How 'bout I pay for your wedding if you sucker your friends into giving me money?
June 19, 2012 10:21 AM Subscribe
My father asked me to use my social networks to get my friends to use his business. When I balked, he tried telling me that if I did, he'd pay for my wedding with the money. Am I right to be offended? And what do I do?
My family comes from a fairly traditional culture, where men are the providers, expected to provide for their entire family. My father, however, has not financially been doing well lately - he lost all of his own money due to a combination of bad investing and spending control problems. He previously, however, had significant amounts of money, such that him paying for a child's wedding would not be a thing. These days, he's living well enough, but it is off the money that his new wife brought to the marriage. He has recently sought and obtained a commission-based job in financial planning so that he can have his own money and not feel dependent on his wife.
When the topic of my wedding last came up several years ago, he offered to pay for the whole thing. Now, however, knowing his financial circumstances, my fiance and I did not even consider asking him for money. We're not loaded, but we can certainly afford a modest wedding. He, when told of the wedding, hasn't offered any help whatsoever until this conversation.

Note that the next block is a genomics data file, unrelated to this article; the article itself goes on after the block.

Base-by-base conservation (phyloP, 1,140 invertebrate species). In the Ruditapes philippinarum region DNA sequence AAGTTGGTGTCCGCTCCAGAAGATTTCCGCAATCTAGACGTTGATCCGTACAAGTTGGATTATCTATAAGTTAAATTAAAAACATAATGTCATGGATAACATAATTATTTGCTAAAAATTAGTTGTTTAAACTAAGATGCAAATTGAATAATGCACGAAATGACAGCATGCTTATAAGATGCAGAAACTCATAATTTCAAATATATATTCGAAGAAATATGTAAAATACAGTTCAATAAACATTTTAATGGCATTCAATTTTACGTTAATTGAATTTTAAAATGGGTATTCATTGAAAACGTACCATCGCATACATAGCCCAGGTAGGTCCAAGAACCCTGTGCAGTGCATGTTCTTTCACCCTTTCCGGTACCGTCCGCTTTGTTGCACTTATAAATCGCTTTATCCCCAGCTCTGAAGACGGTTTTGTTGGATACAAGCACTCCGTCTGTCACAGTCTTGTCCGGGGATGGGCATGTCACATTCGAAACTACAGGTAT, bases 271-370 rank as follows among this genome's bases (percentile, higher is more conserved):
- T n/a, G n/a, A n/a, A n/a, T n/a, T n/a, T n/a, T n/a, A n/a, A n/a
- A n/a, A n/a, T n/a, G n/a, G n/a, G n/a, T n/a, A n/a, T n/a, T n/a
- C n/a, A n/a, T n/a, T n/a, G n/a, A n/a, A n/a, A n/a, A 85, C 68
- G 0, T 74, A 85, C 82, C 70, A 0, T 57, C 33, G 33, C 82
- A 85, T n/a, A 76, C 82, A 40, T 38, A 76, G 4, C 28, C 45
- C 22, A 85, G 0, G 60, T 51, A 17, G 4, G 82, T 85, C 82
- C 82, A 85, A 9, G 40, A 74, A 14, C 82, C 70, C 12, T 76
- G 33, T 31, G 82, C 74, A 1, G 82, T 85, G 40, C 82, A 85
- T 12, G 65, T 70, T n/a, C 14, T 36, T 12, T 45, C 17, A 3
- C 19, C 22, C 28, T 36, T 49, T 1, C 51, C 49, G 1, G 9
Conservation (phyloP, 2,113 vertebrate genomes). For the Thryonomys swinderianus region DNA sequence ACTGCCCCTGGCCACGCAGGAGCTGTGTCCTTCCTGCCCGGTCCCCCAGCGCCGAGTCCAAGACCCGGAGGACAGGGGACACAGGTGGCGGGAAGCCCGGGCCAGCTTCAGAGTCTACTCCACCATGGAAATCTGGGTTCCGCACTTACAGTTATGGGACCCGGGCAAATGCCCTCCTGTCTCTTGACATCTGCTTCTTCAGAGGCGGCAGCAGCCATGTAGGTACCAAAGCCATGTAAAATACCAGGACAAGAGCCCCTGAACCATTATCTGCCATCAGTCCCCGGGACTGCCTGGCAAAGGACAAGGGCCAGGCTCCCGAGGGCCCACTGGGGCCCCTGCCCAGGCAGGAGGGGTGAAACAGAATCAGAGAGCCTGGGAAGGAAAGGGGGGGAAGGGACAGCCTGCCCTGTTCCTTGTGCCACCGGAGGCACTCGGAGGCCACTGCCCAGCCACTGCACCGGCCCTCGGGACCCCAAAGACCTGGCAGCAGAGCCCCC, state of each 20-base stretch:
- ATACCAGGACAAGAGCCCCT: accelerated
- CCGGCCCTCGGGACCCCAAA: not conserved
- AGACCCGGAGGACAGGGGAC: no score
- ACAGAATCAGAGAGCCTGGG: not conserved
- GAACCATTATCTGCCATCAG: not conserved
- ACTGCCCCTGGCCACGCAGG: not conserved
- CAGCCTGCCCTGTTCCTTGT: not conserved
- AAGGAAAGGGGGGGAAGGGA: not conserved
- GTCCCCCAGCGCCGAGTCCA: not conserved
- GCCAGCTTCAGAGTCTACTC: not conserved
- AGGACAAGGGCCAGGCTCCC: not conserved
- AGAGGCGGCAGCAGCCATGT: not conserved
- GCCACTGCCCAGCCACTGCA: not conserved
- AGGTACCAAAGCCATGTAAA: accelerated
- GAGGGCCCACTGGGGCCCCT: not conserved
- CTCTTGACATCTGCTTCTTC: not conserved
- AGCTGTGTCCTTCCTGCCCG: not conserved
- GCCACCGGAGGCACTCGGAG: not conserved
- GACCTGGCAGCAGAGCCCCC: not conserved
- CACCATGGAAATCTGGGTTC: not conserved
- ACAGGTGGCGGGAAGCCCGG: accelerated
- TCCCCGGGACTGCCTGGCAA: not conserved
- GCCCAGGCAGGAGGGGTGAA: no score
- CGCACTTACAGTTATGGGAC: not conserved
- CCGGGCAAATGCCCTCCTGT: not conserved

First, I'm a little concerned that my father isn't the best financial planner, given the state of his own finances, and I don't want to use my personal reputation to drive my friends towards what's probably going to wind up being a bad deal. I think he's looking at it from a perspective of, "You're family, you should help family out." But my friends also can't afford to lose sums of money in investments or insurance or planning that isn't really going to help them.
Second, I'm really offended that my father's offer of help with the wedding was stated as contingent on my friends buying his products. I should stress, it'd be totally fine if he said, "I wish I could buy this wedding for you, but right now, I can't, but I love you very much." I accept that the only way he could even possibly help would probably be if he did start selling this stuff. But I wish he would just say that, instead of making it sound like a tit-for-tat deal.
Third, I'm also offended at the idea that I would help him for money when I wouldn't help him for love - or that I'd be willing to sell out my friends for money.
My fiance thinks that I'm overreacting, and that in this traditional male culture, my father has no way to admit that his (female) daughter is now more financially secure than him, who is supposed to be the patriarch.
I think that's sexist bullshit, and he's had enough exposure to non-traditional culture by now that he should be past this.
Right now, I don't know what to do: do I have a conversation with him and explain why I was offended? Do I just not recommend him? Or should I recommend him after all, but just caveat to my friends that they should be very careful?